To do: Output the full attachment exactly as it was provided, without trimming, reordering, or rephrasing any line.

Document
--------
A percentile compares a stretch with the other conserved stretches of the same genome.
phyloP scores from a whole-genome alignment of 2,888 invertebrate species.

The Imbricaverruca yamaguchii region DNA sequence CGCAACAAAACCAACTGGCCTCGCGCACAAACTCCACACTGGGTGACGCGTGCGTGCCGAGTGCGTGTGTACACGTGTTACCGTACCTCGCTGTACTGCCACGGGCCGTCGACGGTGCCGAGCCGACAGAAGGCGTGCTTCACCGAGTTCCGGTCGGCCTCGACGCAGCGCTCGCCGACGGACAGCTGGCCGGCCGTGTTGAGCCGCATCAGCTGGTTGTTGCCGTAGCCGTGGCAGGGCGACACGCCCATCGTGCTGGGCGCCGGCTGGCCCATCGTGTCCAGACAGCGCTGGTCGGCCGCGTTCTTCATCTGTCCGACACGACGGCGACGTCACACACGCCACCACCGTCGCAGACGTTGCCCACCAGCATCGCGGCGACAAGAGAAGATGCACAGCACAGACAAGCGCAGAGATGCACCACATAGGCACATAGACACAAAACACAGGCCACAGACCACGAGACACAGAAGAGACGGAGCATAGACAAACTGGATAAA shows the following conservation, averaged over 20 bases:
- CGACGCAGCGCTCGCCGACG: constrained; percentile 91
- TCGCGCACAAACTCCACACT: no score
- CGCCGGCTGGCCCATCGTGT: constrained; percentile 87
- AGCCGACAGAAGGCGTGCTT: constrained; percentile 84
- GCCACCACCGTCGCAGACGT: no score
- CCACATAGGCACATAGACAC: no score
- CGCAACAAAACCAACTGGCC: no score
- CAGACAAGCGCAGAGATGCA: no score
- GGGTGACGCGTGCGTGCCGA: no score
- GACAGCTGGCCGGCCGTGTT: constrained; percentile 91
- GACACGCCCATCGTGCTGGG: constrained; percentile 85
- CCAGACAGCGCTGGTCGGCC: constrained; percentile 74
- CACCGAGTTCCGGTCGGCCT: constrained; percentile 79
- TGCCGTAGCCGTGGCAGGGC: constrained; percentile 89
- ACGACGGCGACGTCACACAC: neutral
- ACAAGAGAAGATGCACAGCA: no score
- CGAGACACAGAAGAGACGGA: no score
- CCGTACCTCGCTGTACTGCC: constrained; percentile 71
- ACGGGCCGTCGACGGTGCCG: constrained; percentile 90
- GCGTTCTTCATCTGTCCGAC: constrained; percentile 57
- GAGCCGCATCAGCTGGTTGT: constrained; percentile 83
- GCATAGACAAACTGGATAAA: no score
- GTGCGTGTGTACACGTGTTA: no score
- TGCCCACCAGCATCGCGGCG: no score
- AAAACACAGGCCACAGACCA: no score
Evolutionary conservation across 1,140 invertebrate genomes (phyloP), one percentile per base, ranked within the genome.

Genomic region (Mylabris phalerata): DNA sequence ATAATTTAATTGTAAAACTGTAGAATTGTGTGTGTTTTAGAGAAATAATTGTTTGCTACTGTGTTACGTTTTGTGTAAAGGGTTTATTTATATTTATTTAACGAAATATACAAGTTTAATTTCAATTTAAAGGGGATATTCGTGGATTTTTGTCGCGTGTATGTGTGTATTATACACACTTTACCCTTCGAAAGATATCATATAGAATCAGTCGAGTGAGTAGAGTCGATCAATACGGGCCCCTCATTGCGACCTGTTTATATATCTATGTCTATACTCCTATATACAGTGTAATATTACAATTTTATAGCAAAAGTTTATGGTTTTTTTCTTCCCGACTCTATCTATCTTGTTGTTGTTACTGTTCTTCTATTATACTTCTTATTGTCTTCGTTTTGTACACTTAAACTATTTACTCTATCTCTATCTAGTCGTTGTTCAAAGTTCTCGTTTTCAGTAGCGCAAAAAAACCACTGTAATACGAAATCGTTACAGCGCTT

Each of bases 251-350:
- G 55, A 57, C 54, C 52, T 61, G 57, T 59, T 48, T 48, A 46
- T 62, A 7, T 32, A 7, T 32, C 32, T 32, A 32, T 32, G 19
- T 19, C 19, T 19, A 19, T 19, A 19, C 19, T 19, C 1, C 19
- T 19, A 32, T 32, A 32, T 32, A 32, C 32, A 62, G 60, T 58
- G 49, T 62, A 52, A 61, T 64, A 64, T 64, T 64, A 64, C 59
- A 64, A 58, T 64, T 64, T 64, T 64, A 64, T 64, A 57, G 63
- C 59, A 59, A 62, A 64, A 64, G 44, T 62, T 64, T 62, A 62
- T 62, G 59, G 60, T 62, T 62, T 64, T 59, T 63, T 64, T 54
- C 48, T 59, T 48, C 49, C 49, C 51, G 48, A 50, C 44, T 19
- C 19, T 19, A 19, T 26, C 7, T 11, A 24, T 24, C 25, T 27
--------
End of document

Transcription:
A percentile compares a stretch with the other conserved stretches of the same genome.
phyloP scores from a whole-genome alignment of 2,888 invertebrate species.

The Imbricaverruca yamaguchii region DNA sequence CGCAACAAAACCAACTGGCCTCGCGCACAAACTCCACACTGGGTGACGCGTGCGTGCCGAGTGCGTGTGTACACGTGTTACCGTACCTCGCTGTACTGCCACGGGCCGTCGACGGTGCCGAGCCGACAGAAGGCGTGCTTCACCGAGTTCCGGTCGGCCTCGACGCAGCGCTCGCCGACGGACAGCTGGCCGGCCGTGTTGAGCCGCATCAGCTGGTTGTTGCCGTAGCCGTGGCAGGGCGACACGCCCATCGTGCTGGGCGCCGGCTGGCCCATCGTGTCCAGACAGCGCTGGTCGGCCGCGTTCTTCATCTGTCCGACACGACGGCGACGTCACACACGCCACCACCGTCGCAGACGTTGCCCACCAGCATCGCGGCGACAAGAGAAGATGCACAGCACAGACAAGCGCAGAGATGCACCACATAGGCACATAGACACAAAACACAGGCCACAGACCACGAGACACAGAAGAGACGGAGCATAGACAAACTGGATAAA shows the following conservation, averaged over 20 bases:
- CGACGCAGCGCTCGCCGACG: constrained; percentile 91
- TCGCGCACAAACTCCACACT: no score
- CGCCGGCTGGCCCATCGTGT: constrained; percentile 87
- AGCCGACAGAAGGCGTGCTT: constrained; percentile 84
- GCCACCACCGTCGCAGACGT: no score
- CCACATAGGCACATAGACAC: no score
- CGCAACAAAACCAACTGGCC: no score
- CAGACAAGCGCAGAGATGCA: no score
- GGGTGACGCGTGCGTGCCGA: no score
- GACAGCTGGCCGGCCGTGTT: constrained; percentile 91
- GACACGCCCATCGTGCTGGG: constrained; percentile 85
- CCAGACAGCGCTGGTCGGCC: constrained; percentile 74
- CACCGAGTTCCGGTCGGCCT: constrained; percentile 79
- TGCCGTAGCCGTGGCAGGGC: constrained; percentile 89
- ACGACGGCGACGTCACACAC: neutral
- ACAAGAGAAGATGCACAGCA: no score
- CGAGACACAGAAGAGACGGA: no score
- CCGTACCTCGCTGTACTGCC: constrained; percentile 71
- ACGGGCCGTCGACGGTGCCG: constrained; percentile 90
- GCGTTCTTCATCTGTCCGAC: constrained; percentile 57
- GAGCCGCATCAGCTGGTTGT: constrained; percentile 83
- GCATAGACAAACTGGATAAA: no score
- GTGCGTGTGTACACGTGTTA: no score
- TGCCCACCAGCATCGCGGCG: no score
- AAAACACAGGCCACAGACCA: no score
Evolutionary conservation across 1,140 invertebrate genomes (phyloP), one percentile per base, ranked within the genome.

Genomic region (Mylabris phalerata): DNA sequence ATAATTTAATTGTAAAACTGTAGAATTGTGTGTGTTTTAGAGAAATAATTGTTTGCTACTGTGTTACGTTTTGTGTAAAGGGTTTATTTATATTTATTTAACGAAATATACAAGTTTAATTTCAATTTAAAGGGGATATTCGTGGATTTTTGTCGCGTGTATGTGTGTATTATACACACTTTACCCTTCGAAAGATATCATATAGAATCAGTCGAGTGAGTAGAGTCGATCAATACGGGCCCCTCATTGCGACCTGTTTATATATCTATGTCTATACTCCTATATACAGTGTAATATTACAATTTTATAGCAAAAGTTTATGGTTTTTTTCTTCCCGACTCTATCTATCTTGTTGTTGTTACTGTTCTTCTATTATACTTCTTATTGTCTTCGTTTTGTACACTTAAACTATTTACTCTATCTCTATCTAGTCGTTGTTCAAAGTTCTCGTTTTCAGTAGCGCAAAAAAACCACTGTAATACGAAATCGTTACAGCGCTT

Each of bases 251-350:
- G 55, A 57, C 54, C 52, T 61, G 57, T 59, T 48, T 48, A 46
- T 62, A 7, T 32, A 7, T 32, C 32, T 32, A 32, T 32, G 19
- T 19, C 19, T 19, A 19, T 19, A 19, C 19, T 19, C 1, C 19
- T 19, A 32, T 32, A 32, T 32, A 32, C 32, A 62, G 60, T 58
- G 49, T 62, A 52, A 61, T 64, A 64, T 64, T 64, A 64, C 59
- A 64, A 58, T 64, T 64, T 64, T 64, A 64, T 64, A 57, G 63
- C 59, A 59, A 62, A 64, A 64, G 44, T 62, T 64, T 62, A 62
- T 62, G 59, G 60, T 62, T 62, T 64, T 59, T 63, T 64, T 54
- C 48, T 59, T 48, C 49, C 49, C 51, G 48, A 50, C 44, T 19
- C 19, T 19, A 19, T 26, C 7, T 11, A 24, T 24, C 25, T 27